7 Year old School question

My 7 year old son was given this question as a sort of bonus question and although I managed to solve it using some really awful simultaneous equations I can't help but think there is a simpler more intuitive way to solve it. Afterall, it was given to a 7 year old.

The question is this:

Amir, Brett and Carly share some money.
Amir gets a third of the money.
Carly gets 5 times the as much as Brett.
Carly gets £84 more than Amir
How much money does Brett get?

Is there a really simple way to solve this? Any help is much appreciated

• Carly and Brett get $2/3$ of the money, and Carly gets $5/6$ of those two thirds. Compare that to Amir's $1/3$.
– dxiv
Commented Mar 13, 2022 at 19:59
• And they forgot Sam and Freddy, who always share with Carly. Commented Mar 13, 2022 at 20:00
• The equations are not awful. $M=3A$ is the money. Then $C=5B=A+84$. Find $B$ in terms of $M$. Commented Mar 13, 2022 at 20:03
• @DietrichBurde Probably anything with symbols is awful for a parent who hasn't done maths in years :) Commented Mar 13, 2022 at 20:06

An attempt to solve it with simple words ...

Brett gets $$1$$ part.

Carly gets $$5$$ parts

Carly and Brett get $$6$$ parts.

As Amir gets one third of the total, it is not difficult to derive that Amir gets $$3$$ parts.

Carly gets $$2$$ parts more than Amir: therefore a part corresponds to $$42$$ pounds.

• I don't follow your last sentence. Where did the $42$ come from? Commented Mar 13, 2022 at 20:20
• @DietrichBurde $42 = 84/2$. These two parts correspond to 84 pounds. Commented Mar 13, 2022 at 20:22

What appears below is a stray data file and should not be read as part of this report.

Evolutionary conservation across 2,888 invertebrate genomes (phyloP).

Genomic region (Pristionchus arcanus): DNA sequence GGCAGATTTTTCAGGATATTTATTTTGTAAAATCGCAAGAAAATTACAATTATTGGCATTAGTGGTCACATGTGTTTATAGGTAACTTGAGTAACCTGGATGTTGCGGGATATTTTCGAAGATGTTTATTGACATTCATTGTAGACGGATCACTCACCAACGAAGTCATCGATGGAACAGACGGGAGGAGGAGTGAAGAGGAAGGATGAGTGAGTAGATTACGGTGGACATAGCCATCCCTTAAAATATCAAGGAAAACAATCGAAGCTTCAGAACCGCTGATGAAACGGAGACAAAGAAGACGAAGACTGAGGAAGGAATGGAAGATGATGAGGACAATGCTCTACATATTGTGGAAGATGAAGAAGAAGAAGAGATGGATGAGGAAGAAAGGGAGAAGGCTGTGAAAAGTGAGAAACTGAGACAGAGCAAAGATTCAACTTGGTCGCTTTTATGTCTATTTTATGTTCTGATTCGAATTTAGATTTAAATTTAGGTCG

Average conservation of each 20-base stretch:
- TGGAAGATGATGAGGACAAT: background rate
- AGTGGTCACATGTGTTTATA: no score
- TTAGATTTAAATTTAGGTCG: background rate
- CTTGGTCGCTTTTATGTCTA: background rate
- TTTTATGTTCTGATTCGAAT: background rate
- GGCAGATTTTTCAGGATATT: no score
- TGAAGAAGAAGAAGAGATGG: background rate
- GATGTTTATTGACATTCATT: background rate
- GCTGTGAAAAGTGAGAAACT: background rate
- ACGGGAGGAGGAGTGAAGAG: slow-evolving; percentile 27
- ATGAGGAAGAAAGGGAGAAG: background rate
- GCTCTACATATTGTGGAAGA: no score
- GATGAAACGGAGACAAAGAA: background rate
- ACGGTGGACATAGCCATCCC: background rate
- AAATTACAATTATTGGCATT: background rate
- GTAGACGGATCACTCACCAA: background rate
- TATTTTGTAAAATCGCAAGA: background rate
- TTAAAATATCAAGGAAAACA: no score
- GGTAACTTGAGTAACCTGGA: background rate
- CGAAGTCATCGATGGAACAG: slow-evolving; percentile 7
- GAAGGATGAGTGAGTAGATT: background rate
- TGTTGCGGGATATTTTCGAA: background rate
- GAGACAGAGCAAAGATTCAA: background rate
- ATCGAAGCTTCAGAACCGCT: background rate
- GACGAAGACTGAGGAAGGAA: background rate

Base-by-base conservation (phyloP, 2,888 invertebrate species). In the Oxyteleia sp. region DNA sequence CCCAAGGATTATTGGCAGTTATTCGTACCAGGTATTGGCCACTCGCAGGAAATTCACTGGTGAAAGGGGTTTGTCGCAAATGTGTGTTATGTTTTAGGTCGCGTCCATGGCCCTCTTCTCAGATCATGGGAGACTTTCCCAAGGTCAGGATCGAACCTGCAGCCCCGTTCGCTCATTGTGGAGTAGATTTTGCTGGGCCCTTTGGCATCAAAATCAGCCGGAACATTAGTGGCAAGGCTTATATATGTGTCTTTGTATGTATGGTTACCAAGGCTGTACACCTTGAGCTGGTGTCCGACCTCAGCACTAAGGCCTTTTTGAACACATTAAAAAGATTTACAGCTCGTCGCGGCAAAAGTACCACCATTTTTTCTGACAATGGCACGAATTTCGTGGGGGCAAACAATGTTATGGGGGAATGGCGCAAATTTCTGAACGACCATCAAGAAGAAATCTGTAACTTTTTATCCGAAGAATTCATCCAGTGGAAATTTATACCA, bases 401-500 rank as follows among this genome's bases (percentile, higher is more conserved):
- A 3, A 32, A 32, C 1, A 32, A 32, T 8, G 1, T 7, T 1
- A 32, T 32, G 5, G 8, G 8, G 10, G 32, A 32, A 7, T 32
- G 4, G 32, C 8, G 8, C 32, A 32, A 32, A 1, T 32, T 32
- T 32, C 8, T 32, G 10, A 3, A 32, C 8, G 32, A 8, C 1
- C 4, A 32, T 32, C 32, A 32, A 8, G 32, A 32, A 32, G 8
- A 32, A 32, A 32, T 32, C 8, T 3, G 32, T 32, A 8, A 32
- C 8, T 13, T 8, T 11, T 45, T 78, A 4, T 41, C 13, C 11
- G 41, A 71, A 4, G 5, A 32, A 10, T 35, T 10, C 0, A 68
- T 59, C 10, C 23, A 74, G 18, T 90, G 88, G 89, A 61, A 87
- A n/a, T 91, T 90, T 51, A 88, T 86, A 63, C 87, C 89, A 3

• I see. For me, the equations are indeed easier. No clever argument required :) Commented Mar 13, 2022 at 20:23
• Yes!!!! Going back to age 7… I don’t understand but I would at eight. Commented Mar 13, 2022 at 20:24
• @DietrichBurde This answer (+1) looks to me like the intended solution in the given context. Here is my paraphrase: suppose Brett got $1$ pound, then Carly got $5$, and Amir got half of Brett's and Carly's total, so $3$ pounds, which means $(A,B,C) = (3, 1, 5)$. Then Carly got $5-3=2$ pounds more than Amir, but we know that in reality the difference was $84$ pounds, which is $42$ times higher. Since the problem is linear, the solution must be $\,42 \times (3, 1, 5)\,$. Of course, a $7$-year old won't argue that "the problem is linear", but they might still have an intuition for how it works.
– dxiv
Commented Mar 14, 2022 at 2:37

A gets 1/3rd. C gets 1/3rd + 84. B gets 1/15th + 16.8. Total = 11/15th + 100.8. So 4/15th of the total is 100.8, 4 times total = 1512, total = 378. Let’s check:

A gets 128, C gets 212, B gets 43 - that’s why you check :-)

No, A gets 126, C gets 210, B gets 42, total 378 :-) A bit hard for 7 year old. I’d have done it at 10, but not at 7.

You could have solved with binary search for the total. 1200 is too much, 600 so too much, 300 is too little, 450 is too much etc. That is possible for a determined 7 year old IMO.

Or try total = 100, 200, 300, 400. Calculate what each one gets, and if total <= 300 you find that total is less than total. With total = 400 you find that total > total. Then you try the values in between. Can a seven year old use a spreadsheet?

• OPs seven year old son was given the question. Commented Mar 13, 2022 at 20:18
• "For a friend" also was always given in the posts, I know. By the way, you should use MathJax. Here is a tutorial. Commented Mar 13, 2022 at 20:18
• Richsell, Damien’s answer is excellent. Commented Mar 13, 2022 at 20:27
• BTW, can your son use a spreadsheet? It’s a very, very useful maths tool. Commented Mar 13, 2022 at 20:31